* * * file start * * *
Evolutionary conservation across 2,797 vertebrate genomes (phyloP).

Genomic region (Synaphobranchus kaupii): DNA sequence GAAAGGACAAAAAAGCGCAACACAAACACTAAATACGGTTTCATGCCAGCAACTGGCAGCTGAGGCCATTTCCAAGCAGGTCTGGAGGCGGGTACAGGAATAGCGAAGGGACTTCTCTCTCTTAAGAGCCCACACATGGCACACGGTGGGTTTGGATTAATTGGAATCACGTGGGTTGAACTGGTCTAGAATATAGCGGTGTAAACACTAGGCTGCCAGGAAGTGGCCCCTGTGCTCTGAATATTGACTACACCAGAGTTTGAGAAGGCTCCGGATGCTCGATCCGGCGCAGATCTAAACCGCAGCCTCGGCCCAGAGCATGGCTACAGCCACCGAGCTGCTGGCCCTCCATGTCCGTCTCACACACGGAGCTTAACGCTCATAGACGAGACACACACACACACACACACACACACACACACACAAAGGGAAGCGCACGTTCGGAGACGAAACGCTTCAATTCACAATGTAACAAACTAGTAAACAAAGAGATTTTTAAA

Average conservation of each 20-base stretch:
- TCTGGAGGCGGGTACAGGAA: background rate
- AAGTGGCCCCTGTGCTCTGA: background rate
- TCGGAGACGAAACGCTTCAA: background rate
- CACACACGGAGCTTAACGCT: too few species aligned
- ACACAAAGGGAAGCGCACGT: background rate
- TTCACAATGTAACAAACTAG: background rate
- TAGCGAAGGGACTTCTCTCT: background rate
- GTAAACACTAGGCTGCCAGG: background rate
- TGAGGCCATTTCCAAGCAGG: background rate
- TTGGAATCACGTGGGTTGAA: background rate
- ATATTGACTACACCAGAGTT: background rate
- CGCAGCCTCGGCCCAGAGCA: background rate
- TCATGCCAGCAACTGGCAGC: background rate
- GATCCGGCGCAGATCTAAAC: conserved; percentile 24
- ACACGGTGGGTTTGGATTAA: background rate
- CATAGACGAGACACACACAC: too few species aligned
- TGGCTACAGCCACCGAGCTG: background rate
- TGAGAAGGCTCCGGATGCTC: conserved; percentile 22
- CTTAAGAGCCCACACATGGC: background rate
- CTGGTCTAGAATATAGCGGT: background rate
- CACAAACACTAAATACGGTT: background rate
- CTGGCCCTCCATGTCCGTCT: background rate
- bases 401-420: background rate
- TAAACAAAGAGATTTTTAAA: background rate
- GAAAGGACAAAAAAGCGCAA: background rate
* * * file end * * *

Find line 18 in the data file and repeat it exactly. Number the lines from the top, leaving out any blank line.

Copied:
- ACACGGTGGGTTTGGATTAA: background rate